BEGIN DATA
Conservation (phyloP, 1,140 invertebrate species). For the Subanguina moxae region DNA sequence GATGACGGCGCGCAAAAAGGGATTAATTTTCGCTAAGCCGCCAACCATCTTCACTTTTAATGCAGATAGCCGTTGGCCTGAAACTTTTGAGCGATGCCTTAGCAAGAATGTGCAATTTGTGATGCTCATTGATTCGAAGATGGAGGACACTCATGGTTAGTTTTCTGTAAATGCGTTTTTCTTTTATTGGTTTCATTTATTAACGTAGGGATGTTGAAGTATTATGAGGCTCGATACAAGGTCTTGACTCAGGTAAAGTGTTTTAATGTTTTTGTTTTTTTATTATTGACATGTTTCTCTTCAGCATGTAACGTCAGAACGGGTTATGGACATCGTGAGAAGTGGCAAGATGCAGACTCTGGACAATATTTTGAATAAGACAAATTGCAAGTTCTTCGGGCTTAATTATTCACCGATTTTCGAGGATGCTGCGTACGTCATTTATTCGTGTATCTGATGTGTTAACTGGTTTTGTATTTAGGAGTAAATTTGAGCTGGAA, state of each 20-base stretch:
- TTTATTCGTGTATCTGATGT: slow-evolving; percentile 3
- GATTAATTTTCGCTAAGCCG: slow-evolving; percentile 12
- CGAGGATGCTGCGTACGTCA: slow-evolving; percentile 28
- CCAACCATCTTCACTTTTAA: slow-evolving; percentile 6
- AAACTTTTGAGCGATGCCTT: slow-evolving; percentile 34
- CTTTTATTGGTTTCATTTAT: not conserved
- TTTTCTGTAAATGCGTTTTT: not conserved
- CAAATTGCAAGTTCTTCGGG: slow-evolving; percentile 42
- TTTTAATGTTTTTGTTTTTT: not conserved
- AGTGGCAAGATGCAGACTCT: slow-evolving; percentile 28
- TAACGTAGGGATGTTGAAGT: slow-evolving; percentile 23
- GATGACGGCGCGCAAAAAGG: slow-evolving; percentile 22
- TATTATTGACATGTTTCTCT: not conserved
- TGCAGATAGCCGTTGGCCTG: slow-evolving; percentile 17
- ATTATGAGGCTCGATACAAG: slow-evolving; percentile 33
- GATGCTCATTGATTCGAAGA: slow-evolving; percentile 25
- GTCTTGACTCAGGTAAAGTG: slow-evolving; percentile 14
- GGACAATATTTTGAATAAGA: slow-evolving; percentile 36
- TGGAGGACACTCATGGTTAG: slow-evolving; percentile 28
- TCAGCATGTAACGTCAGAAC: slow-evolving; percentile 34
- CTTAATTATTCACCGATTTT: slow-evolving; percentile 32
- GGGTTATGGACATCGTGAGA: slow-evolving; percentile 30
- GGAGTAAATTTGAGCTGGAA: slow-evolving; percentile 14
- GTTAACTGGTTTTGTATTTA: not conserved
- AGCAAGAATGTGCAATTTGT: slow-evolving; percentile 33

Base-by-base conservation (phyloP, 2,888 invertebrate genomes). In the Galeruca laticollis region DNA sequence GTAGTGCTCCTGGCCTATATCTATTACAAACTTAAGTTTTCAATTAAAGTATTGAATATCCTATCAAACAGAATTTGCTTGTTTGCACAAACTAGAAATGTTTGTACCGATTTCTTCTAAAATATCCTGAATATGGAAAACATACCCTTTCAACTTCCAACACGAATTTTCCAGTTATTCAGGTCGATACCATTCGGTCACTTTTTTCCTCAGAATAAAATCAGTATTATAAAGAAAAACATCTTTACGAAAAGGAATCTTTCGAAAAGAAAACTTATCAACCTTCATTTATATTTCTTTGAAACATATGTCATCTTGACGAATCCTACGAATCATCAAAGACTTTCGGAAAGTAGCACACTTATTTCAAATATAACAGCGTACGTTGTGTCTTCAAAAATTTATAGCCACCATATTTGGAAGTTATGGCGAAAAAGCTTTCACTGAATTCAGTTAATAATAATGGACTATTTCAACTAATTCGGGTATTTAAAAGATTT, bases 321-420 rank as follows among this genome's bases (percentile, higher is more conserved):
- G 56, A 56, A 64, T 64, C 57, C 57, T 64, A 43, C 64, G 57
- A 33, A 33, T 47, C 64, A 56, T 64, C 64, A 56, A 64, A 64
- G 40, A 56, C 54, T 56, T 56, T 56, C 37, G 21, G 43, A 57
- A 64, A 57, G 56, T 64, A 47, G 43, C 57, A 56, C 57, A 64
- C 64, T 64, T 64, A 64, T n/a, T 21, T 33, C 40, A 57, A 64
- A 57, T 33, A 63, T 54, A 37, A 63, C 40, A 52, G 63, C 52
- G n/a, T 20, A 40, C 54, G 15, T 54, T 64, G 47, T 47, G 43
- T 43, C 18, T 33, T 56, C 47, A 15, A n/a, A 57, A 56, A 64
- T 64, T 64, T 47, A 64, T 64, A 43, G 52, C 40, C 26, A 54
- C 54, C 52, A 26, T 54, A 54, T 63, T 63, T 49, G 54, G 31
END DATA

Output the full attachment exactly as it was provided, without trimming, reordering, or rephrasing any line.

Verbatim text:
Conservation (phyloP, 1,140 invertebrate species). For the Subanguina moxae region DNA sequence GATGACGGCGCGCAAAAAGGGATTAATTTTCGCTAAGCCGCCAACCATCTTCACTTTTAATGCAGATAGCCGTTGGCCTGAAACTTTTGAGCGATGCCTTAGCAAGAATGTGCAATTTGTGATGCTCATTGATTCGAAGATGGAGGACACTCATGGTTAGTTTTCTGTAAATGCGTTTTTCTTTTATTGGTTTCATTTATTAACGTAGGGATGTTGAAGTATTATGAGGCTCGATACAAGGTCTTGACTCAGGTAAAGTGTTTTAATGTTTTTGTTTTTTTATTATTGACATGTTTCTCTTCAGCATGTAACGTCAGAACGGGTTATGGACATCGTGAGAAGTGGCAAGATGCAGACTCTGGACAATATTTTGAATAAGACAAATTGCAAGTTCTTCGGGCTTAATTATTCACCGATTTTCGAGGATGCTGCGTACGTCATTTATTCGTGTATCTGATGTGTTAACTGGTTTTGTATTTAGGAGTAAATTTGAGCTGGAA, state of each 20-base stretch:
- TTTATTCGTGTATCTGATGT: slow-evolving; percentile 3
- GATTAATTTTCGCTAAGCCG: slow-evolving; percentile 12
- CGAGGATGCTGCGTACGTCA: slow-evolving; percentile 28
- CCAACCATCTTCACTTTTAA: slow-evolving; percentile 6
- AAACTTTTGAGCGATGCCTT: slow-evolving; percentile 34
- CTTTTATTGGTTTCATTTAT: not conserved
- TTTTCTGTAAATGCGTTTTT: not conserved
- CAAATTGCAAGTTCTTCGGG: slow-evolving; percentile 42
- TTTTAATGTTTTTGTTTTTT: not conserved
- AGTGGCAAGATGCAGACTCT: slow-evolving; percentile 28
- TAACGTAGGGATGTTGAAGT: slow-evolving; percentile 23
- GATGACGGCGCGCAAAAAGG: slow-evolving; percentile 22
- TATTATTGACATGTTTCTCT: not conserved
- TGCAGATAGCCGTTGGCCTG: slow-evolving; percentile 17
- ATTATGAGGCTCGATACAAG: slow-evolving; percentile 33
- GATGCTCATTGATTCGAAGA: slow-evolving; percentile 25
- GTCTTGACTCAGGTAAAGTG: slow-evolving; percentile 14
- GGACAATATTTTGAATAAGA: slow-evolving; percentile 36
- TGGAGGACACTCATGGTTAG: slow-evolving; percentile 28
- TCAGCATGTAACGTCAGAAC: slow-evolving; percentile 34
- CTTAATTATTCACCGATTTT: slow-evolving; percentile 32
- GGGTTATGGACATCGTGAGA: slow-evolving; percentile 30
- GGAGTAAATTTGAGCTGGAA: slow-evolving; percentile 14
- GTTAACTGGTTTTGTATTTA: not conserved
- AGCAAGAATGTGCAATTTGT: slow-evolving; percentile 33

Base-by-base conservation (phyloP, 2,888 invertebrate genomes). In the Galeruca laticollis region DNA sequence GTAGTGCTCCTGGCCTATATCTATTACAAACTTAAGTTTTCAATTAAAGTATTGAATATCCTATCAAACAGAATTTGCTTGTTTGCACAAACTAGAAATGTTTGTACCGATTTCTTCTAAAATATCCTGAATATGGAAAACATACCCTTTCAACTTCCAACACGAATTTTCCAGTTATTCAGGTCGATACCATTCGGTCACTTTTTTCCTCAGAATAAAATCAGTATTATAAAGAAAAACATCTTTACGAAAAGGAATCTTTCGAAAAGAAAACTTATCAACCTTCATTTATATTTCTTTGAAACATATGTCATCTTGACGAATCCTACGAATCATCAAAGACTTTCGGAAAGTAGCACACTTATTTCAAATATAACAGCGTACGTTGTGTCTTCAAAAATTTATAGCCACCATATTTGGAAGTTATGGCGAAAAAGCTTTCACTGAATTCAGTTAATAATAATGGACTATTTCAACTAATTCGGGTATTTAAAAGATTT, bases 321-420 rank as follows among this genome's bases (percentile, higher is more conserved):
- G 56, A 56, A 64, T 64, C 57, C 57, T 64, A 43, C 64, G 57
- A 33, A 33, T 47, C 64, A 56, T 64, C 64, A 56, A 64, A 64
- G 40, A 56, C 54, T 56, T 56, T 56, C 37, G 21, G 43, A 57
- A 64, A 57, G 56, T 64, A 47, G 43, C 57, A 56, C 57, A 64
- C 64, T 64, T 64, A 64, T n/a, T 21, T 33, C 40, A 57, A 64
- A 57, T 33, A 63, T 54, A 37, A 63, C 40, A 52, G 63, C 52
- G n/a, T 20, A 40, C 54, G 15, T 54, T 64, G 47, T 47, G 43
- T 43, C 18, T 33, T 56, C 47, A 15, A n/a, A 57, A 56, A 64
- T 64, T 64, T 47, A 64, T 64, A 43, G 52, C 40, C 26, A 54
- C 54, C 52, A 26, T 54, A 54, T 63, T 63, T 49, G 54, G 31